All the liberals and news commentators keep stressing that Puerto Ricans are American citizens, and that Puerto Rico is part of the United States. And they bemoan the fact that half or more of the U.S. population doesn't know that. Even Fox News is doing it as it tries to defend Trump's performance.
Anyone who has even the slightest acquaintance with Puerto Rico knows it is a different country. It has its own language, culture, traditions, history and above all, a strong sense of identity that even 120 years of American domination have been unable to erase.
That understanding permeates how Puerto Rico is regarded in U.S. culture. It's not that teachers fail to stress enough in high school that it's "Puerto Rico, USA," for when did anyone have to be told to remember that Wyoming is part of "America?" Or New Jersey? Or even Mississippi (although Phil Ochs made a pretty good case for Mississippi finding itself another country to be part of).
Does this mean that Washington is off the hook for Puerto Rico? No, quite the contrary, the fact that Washington has stripped the people of Puerto Rico of the right to control their own destiny makes it even more responsible. Especially because it has dominated Puerto Rico so that American banks and corporations can loot the place.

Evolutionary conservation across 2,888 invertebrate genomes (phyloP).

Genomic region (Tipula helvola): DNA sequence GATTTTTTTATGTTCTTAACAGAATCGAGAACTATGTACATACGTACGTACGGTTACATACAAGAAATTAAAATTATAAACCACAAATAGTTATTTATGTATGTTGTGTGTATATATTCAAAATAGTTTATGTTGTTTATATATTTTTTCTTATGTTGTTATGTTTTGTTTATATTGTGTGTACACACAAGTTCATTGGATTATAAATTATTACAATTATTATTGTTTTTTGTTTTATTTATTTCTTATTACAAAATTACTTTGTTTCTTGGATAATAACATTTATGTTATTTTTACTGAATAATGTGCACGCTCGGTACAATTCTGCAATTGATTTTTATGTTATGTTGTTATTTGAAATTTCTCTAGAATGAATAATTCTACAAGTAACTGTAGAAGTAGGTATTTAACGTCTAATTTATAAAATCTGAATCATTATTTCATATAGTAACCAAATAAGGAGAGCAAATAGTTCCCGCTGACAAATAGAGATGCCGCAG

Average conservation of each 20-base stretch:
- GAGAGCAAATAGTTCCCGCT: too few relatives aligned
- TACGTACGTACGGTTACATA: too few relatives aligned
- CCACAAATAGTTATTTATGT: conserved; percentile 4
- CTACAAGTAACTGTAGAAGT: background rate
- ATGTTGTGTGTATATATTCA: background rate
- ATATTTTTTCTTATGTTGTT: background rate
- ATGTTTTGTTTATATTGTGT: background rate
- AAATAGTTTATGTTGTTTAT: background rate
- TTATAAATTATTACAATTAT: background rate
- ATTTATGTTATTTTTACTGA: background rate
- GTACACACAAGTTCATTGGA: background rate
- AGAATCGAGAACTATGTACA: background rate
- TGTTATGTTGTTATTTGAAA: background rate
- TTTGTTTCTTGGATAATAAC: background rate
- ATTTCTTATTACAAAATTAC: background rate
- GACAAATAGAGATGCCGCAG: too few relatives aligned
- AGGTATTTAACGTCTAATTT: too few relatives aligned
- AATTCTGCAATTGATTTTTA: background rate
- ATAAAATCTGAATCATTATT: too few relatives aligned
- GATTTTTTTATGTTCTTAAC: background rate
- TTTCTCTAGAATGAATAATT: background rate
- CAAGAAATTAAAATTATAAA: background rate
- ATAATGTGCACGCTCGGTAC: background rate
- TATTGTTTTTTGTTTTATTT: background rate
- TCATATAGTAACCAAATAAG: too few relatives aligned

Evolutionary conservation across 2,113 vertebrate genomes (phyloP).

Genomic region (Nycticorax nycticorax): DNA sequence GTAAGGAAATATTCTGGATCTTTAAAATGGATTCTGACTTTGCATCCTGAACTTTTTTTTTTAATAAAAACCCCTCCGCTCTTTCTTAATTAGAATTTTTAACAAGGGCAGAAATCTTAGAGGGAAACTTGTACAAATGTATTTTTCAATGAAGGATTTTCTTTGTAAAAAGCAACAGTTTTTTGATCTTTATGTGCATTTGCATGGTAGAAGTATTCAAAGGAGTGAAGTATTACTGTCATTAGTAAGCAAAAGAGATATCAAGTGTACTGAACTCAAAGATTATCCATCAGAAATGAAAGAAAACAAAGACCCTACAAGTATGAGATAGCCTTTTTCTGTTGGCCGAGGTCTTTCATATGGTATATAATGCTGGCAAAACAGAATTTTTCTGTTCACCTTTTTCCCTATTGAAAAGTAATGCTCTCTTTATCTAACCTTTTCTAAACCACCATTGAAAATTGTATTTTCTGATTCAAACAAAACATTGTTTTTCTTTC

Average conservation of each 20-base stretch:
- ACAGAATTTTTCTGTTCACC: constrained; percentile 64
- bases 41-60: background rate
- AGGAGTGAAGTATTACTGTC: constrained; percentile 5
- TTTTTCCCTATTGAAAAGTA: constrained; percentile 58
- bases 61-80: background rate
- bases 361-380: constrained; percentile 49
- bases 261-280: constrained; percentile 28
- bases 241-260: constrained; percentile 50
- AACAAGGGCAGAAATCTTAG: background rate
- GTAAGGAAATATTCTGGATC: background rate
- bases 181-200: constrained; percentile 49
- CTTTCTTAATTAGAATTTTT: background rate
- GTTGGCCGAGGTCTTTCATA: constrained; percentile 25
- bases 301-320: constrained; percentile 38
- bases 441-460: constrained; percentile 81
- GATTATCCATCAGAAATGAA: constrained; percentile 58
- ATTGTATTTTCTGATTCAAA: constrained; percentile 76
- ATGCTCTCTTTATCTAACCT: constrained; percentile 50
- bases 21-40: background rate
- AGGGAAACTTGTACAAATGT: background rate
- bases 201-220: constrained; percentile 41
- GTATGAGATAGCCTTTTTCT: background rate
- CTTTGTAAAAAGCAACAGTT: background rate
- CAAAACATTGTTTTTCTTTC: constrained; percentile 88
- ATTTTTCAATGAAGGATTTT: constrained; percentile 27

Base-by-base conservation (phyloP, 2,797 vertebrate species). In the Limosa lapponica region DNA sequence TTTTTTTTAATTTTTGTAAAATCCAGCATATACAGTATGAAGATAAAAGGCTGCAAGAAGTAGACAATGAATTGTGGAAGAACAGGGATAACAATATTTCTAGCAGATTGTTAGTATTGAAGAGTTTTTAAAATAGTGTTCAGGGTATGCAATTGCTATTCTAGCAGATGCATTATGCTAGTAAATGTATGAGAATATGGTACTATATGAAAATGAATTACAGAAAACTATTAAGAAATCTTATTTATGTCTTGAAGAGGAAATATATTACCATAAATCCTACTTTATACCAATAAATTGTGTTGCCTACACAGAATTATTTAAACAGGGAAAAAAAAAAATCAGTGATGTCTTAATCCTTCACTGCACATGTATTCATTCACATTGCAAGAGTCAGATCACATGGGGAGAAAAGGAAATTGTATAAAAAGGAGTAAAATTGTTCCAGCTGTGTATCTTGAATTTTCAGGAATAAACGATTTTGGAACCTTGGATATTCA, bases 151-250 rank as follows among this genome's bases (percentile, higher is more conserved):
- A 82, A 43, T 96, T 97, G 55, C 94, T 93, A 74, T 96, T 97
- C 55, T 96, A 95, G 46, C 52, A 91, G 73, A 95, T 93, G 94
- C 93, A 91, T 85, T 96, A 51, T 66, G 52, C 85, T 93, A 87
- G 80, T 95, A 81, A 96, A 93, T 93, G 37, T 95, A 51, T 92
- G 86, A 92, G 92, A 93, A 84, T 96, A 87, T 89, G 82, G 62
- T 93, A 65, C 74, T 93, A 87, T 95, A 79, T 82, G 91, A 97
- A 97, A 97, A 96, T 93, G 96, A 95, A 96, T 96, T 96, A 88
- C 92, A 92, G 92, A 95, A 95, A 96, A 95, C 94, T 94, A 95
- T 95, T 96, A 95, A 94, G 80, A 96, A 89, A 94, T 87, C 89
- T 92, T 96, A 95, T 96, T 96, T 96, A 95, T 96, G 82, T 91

In a detailed presentation by New York Daily News columnist Juan Gonzalez on the island's public debt crisis, he points to a very simple and devastatingly revealing number -- the difference between Puerto Rico's Gross Domestic Product and its Gross National Product. GDP is how much wealth the island creates. GNP is an indicator of how much it gets to keep.
A handy chart from the Federal Reserve shows that the GNP/GDP ratio went from almost one to one in 1960 to two to three for the last 20 years, in other words, that the island's economy only keeps two-thirds of the value it produces. That's a loss of more than $30 billion a year.
A different, much more conservative method for calculating how much Puerto Rico is losing, which uses Gross National Income (GNI) instead of GNP, shows the island being ripped off to the tune of nearly $20 billion a year.
So when Trump complains about the island's huge public debt or an infrastructure that already was on the verge of collapse, remember that it was American domination that made it so -- and the rebuilding of Puerto Rico should be paid by Washington, not San Juan.
Not because Puerto Ricans are "American," but because despite it being a different country, the United States has lorded it over them and fleeced them for more that 100 years -- and we owe them.